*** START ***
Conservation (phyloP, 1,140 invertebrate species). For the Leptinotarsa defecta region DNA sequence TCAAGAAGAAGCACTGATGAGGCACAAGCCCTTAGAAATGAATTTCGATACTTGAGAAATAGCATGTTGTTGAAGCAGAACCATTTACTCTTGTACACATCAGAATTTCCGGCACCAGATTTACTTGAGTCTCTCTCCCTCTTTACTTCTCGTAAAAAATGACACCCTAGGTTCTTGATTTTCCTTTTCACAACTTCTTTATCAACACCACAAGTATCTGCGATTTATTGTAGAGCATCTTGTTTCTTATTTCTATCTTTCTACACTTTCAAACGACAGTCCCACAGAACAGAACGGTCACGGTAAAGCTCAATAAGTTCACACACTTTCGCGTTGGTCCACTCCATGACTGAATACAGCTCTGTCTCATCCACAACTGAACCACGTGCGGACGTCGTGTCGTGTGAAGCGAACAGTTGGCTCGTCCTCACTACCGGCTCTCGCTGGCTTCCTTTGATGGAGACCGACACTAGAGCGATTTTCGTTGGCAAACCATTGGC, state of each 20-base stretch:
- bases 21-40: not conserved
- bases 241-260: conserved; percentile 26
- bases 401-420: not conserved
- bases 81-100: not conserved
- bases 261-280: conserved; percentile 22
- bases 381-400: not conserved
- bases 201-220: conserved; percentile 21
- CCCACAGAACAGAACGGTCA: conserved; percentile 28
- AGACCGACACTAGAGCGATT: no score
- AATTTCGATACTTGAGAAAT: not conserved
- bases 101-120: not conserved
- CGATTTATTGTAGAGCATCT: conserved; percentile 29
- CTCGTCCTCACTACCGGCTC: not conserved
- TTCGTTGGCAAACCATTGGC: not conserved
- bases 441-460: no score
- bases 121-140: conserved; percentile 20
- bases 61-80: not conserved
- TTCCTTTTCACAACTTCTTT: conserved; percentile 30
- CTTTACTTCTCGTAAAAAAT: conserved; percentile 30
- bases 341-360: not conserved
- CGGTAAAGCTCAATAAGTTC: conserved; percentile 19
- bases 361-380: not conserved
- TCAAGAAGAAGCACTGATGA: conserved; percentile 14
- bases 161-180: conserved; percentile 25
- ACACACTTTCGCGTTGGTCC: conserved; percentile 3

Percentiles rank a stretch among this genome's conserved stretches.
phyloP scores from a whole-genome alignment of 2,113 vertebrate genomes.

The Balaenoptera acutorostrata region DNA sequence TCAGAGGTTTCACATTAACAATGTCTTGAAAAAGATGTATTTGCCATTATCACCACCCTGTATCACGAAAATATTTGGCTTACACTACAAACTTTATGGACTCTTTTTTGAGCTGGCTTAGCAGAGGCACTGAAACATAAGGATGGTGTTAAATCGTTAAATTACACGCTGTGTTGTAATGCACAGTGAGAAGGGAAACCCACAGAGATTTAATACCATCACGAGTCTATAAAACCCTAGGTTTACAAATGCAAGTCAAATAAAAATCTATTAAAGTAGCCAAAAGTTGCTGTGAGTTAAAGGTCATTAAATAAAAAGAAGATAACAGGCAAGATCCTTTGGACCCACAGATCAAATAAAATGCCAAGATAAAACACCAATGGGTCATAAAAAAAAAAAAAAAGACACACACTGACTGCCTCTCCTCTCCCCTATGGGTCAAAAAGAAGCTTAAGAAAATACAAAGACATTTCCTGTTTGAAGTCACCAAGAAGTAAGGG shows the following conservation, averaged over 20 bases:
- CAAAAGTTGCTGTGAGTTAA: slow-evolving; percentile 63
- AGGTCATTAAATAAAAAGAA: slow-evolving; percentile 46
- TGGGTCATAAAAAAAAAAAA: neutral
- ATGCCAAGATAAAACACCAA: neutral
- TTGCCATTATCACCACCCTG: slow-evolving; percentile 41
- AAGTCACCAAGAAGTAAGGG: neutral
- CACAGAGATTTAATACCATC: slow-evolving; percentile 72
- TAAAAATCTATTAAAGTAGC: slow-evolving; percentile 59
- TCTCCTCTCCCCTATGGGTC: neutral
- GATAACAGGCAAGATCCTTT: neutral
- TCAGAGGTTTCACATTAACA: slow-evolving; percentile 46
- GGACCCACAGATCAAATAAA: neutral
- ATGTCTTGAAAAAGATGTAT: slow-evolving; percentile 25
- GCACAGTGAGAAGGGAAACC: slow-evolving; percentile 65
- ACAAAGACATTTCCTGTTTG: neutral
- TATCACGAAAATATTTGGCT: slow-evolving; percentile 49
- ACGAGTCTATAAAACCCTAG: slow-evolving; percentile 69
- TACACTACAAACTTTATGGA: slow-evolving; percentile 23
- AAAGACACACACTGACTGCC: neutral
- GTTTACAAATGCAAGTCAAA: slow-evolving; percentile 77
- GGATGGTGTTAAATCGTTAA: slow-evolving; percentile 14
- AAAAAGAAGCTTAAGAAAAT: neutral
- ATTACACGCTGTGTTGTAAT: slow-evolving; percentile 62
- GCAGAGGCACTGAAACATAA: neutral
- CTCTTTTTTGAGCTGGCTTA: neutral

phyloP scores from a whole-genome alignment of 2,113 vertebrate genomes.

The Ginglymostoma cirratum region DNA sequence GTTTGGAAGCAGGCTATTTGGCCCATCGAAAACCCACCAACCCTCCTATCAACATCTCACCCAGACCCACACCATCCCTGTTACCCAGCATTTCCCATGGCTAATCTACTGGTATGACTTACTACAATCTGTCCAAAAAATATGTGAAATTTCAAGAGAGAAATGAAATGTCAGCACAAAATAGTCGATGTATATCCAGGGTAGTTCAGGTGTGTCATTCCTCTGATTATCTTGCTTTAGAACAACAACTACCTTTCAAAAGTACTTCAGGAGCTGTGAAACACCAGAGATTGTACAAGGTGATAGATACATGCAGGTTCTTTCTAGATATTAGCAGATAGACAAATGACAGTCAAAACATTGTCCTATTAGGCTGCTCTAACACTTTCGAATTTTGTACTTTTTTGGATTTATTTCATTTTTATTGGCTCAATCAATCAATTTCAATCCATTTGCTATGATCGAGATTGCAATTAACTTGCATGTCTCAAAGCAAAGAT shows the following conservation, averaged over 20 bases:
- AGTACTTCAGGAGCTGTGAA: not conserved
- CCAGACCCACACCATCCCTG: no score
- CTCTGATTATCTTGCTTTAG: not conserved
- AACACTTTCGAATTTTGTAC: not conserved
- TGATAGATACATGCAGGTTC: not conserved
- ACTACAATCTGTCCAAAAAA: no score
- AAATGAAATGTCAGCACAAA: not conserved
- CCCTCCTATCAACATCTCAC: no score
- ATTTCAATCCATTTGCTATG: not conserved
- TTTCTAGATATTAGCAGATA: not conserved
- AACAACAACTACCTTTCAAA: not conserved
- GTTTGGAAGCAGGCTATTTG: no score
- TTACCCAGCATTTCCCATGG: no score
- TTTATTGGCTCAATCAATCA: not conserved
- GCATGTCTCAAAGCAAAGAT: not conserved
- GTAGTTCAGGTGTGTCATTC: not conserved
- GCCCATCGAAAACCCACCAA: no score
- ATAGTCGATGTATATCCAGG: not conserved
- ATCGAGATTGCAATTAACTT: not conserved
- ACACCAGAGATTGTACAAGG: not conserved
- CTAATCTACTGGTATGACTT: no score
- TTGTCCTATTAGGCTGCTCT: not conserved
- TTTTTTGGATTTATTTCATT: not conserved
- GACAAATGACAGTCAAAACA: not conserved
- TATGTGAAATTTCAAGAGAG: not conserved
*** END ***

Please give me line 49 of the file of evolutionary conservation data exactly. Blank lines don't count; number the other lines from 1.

- GTTTACAAATGCAAGTCAAA: slow-evolving; percentile 77